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Bipartisan group of lawmakers offers ideas for infrastructure plan

Bipartisan group of lawmakers offers ideas for infrastructure plan
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The congressional Problem Solvers Caucus on Wednesday released a bipartisan report detailing policy suggestions for a future infrastructure plan.

The report, released by the caucus’s Infrastructure Working Group, proposes solutions on how to modernize U.S. infrastructure while maintaining environmental protections and bolstering the national security.

“Unfortunately, due to years of underinvestment and deferred maintenance, America is no longer keeping pace and continues to fall behind other countries,” the report says. “By some estimates, the funding gap may be as high as $2 trillion by 2025 across all sectors of American infrastructure.”

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Among the suggestions in the report is creating “a rural liaison” for various federal agencies to help those areas seek funding. It also suggests that projects financed by the federal government should take a “Buy America” approach to make sure U.S. goods like steel and iron are used.

“America was a great country because we did great and big things,” Rep. Elizabeth EstyElizabeth Henderson EstyFormer aides alleging sexual harassment on Capitol Hill urge congressional action Rising Dem star in Connecticut says people like me ‘deserve a seat at the table’ in Congress House Dems to invest in South Carolina race MORE (D-Conn.), a co-author of the report, said during its unveiling.

Esty, a member of the House Transportation and Infrastructure Committee, pointed to the recent water main break at New York’s John F. Kennedy airport that caused flooding in the facility and delayed flights as an example of the country’s crumbling infrastructure.

“That’s become all too often what we see in America right now,” she said. “It’s frustrating. It’s expensive. And we can fix it.”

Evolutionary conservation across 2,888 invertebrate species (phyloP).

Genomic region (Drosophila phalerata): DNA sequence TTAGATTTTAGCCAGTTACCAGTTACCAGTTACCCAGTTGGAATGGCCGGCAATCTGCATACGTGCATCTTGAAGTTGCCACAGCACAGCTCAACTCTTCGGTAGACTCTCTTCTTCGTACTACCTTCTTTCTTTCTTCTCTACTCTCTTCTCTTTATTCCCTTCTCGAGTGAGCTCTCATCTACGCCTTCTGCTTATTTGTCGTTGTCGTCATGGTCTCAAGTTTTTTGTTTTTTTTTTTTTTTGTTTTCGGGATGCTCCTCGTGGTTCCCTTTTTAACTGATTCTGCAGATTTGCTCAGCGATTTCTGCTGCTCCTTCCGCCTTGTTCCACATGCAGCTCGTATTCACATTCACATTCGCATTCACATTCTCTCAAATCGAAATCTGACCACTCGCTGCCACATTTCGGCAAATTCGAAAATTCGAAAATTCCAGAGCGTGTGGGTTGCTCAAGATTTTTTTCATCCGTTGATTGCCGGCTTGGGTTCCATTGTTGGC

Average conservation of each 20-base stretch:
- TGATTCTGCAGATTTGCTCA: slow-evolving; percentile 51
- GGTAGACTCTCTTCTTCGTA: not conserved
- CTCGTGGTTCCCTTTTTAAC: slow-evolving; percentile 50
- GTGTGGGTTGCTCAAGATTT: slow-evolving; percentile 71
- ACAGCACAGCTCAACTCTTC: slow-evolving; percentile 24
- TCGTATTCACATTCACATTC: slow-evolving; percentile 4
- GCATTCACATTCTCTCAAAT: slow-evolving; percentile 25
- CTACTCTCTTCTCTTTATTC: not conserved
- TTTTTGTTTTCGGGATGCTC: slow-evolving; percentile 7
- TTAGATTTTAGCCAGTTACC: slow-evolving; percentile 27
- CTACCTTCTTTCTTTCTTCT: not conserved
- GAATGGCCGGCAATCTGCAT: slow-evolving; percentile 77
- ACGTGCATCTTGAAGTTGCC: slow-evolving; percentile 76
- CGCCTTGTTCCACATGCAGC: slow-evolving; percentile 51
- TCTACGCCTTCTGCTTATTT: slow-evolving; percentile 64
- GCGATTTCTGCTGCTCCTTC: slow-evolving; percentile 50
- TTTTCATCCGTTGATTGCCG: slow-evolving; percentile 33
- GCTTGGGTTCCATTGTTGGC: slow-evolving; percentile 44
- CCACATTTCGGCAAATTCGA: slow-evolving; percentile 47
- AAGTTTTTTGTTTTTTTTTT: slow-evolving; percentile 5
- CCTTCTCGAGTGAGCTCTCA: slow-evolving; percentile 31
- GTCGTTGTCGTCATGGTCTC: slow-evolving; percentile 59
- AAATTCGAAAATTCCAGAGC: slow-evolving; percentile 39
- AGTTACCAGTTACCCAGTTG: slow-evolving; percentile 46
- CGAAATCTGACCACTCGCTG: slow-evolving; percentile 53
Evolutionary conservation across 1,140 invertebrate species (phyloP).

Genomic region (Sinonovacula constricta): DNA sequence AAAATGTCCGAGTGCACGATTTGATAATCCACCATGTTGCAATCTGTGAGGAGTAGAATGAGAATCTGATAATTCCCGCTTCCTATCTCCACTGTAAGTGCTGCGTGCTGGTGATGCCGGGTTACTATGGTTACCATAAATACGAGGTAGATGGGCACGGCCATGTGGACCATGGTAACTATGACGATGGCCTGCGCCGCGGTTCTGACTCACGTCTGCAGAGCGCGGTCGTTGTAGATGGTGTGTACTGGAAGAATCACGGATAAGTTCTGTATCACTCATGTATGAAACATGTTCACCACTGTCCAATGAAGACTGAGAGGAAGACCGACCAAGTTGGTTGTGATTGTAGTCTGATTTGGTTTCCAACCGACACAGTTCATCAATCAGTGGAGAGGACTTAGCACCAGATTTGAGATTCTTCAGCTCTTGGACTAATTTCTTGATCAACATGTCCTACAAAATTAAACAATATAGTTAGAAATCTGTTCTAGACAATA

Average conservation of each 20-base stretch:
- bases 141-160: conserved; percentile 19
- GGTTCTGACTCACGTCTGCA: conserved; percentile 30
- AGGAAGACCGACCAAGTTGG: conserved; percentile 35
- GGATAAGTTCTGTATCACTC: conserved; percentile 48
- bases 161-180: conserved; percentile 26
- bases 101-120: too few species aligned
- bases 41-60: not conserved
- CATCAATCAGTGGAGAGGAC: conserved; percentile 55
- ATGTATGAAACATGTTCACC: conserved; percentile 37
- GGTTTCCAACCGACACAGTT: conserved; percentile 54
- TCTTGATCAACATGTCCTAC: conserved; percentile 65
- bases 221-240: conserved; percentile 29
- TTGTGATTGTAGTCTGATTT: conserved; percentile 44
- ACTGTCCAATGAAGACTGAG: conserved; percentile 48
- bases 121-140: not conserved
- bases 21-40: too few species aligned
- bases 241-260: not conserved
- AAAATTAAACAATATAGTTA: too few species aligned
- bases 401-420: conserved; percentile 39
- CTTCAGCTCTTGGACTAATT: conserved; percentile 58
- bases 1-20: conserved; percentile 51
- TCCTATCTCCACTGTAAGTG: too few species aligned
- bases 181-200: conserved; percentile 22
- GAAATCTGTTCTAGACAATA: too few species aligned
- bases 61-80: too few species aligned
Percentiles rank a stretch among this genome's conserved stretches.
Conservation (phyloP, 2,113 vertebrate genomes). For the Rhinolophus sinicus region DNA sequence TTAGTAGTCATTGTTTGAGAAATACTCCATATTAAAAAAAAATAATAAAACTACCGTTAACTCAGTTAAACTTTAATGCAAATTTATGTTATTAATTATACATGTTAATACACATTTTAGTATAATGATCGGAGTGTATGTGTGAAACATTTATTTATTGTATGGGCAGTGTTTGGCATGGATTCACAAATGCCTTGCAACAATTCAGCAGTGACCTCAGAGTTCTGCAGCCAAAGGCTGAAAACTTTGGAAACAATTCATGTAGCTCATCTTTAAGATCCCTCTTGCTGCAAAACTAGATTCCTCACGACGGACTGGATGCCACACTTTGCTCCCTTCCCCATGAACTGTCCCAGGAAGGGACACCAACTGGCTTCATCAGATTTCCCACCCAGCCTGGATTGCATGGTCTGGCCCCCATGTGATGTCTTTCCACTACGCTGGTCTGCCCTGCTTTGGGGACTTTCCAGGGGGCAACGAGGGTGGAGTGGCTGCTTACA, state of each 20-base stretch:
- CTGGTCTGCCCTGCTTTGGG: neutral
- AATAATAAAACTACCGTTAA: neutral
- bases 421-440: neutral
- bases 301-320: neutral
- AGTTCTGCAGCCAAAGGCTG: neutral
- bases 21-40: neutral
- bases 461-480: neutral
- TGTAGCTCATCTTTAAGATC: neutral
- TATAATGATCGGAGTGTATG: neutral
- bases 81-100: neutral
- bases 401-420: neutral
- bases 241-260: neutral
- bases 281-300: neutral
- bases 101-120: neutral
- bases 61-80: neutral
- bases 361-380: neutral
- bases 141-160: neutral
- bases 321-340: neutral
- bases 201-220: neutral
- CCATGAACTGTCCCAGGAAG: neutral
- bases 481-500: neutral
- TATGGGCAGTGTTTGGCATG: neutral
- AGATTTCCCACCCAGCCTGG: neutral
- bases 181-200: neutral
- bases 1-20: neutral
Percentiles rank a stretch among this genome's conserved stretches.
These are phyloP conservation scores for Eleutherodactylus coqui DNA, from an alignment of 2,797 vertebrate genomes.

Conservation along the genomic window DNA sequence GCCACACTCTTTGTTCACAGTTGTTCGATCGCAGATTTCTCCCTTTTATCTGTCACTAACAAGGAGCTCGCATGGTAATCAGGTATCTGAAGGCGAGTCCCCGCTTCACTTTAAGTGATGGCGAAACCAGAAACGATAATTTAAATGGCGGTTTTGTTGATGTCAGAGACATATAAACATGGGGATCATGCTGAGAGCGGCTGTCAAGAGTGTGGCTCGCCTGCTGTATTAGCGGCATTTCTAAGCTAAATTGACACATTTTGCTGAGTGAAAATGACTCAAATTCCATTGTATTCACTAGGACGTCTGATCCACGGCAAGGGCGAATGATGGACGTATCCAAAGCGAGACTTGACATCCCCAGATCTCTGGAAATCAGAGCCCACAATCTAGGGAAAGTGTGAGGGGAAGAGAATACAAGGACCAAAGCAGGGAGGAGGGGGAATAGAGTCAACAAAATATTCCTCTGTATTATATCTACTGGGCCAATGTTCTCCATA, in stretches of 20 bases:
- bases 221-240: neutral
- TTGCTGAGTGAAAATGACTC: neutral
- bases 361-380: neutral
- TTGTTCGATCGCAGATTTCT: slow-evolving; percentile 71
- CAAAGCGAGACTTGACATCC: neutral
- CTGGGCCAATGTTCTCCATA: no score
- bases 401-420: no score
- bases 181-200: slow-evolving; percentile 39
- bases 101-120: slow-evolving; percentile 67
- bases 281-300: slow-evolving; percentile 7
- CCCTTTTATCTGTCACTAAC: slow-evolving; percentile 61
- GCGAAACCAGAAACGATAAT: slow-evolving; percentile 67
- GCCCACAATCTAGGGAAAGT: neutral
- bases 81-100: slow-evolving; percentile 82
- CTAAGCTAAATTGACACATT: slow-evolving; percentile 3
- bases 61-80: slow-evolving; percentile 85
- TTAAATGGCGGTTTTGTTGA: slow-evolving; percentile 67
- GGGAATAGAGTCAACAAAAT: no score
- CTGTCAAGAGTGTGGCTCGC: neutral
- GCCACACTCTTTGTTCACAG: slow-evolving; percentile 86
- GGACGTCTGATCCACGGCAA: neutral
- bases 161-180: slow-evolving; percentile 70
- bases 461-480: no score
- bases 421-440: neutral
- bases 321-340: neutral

The group's report comes as the Trump administration’s forthcoming infrastructure package appears to be stalling.

The administration previously vowed to produce “detailed legislative principles” for an infrastructure package this month, but the White House said Tuesday that a plan may not come until February, after President TrumpDonald John TrumpFive takeaways from Gillum and DeSantis’s first debate GOP warns economy will tank if Dems win Gorbachev calls Trump's withdrawal from arms treaty 'a mistake' MORE delivers his State of the Union address.

Lawmakers are seeking to push infrastructure as a point of rare bipartisan agreement between Democrats and Republicans at a time of heightened tensions after the passage of the Trump tax-cut bill.

Rep. John KatkoJohn Michael KatkoCook Political Report shifts 7 more races towards Dems Midterms put GOP centrists in peril Cyberattacks are a constant fear 17 years after 9/11 MORE (R-N.Y.), another co-author of the Problem Solvers's report, said the group met with the Trump administration “many times” as it worked on the report.

“They are excited about this. They are supportive and they’re happy that we’re leading on getting the rollout going and showing that there’s bipartisan support," he said.

Katko said he believes GOP leadership is also happy with the report, noting he recently mentioned it to Speaker Paul RyanPaul Davis RyanPelosi, Schumer: Trump 'desperate' to put focus on immigration, not health care Trump urges Dems to help craft new immigration laws: ‘Chuck & Nancy, call me!' Sanders, Harris set to criss-cross Iowa MORE (R-Wis.).

One potential hurdle for lawmakers is a proposed gas tax hike that has been floated as a means to fund the package. The White House had been eyeing the tax to pay for the plan, but it is deeply unpopular among GOP lawmakers.

Katko on Wednesday dismissed claims their proposal supports an increase to the gas tax. He argued the report simply pushes for ways to provide full funding of the Highway Trust Fund.

The new report proposes “an immediate or phased in modernization of the federal gasoline user fee” in order to finance the Highway Trust Fund. It also proposes a yearly registration fee for hybrid electric and entirely electric vehicles.

Katko noted that some vehicles do not pay any gas tax.

“No one in this room is saying, advocating — or it’s certainly not the position of the Problem Solvers Caucus to say that this is a gas tax increase,” Katko said. “It’s not.”

This story was updated at 4:54 p.m.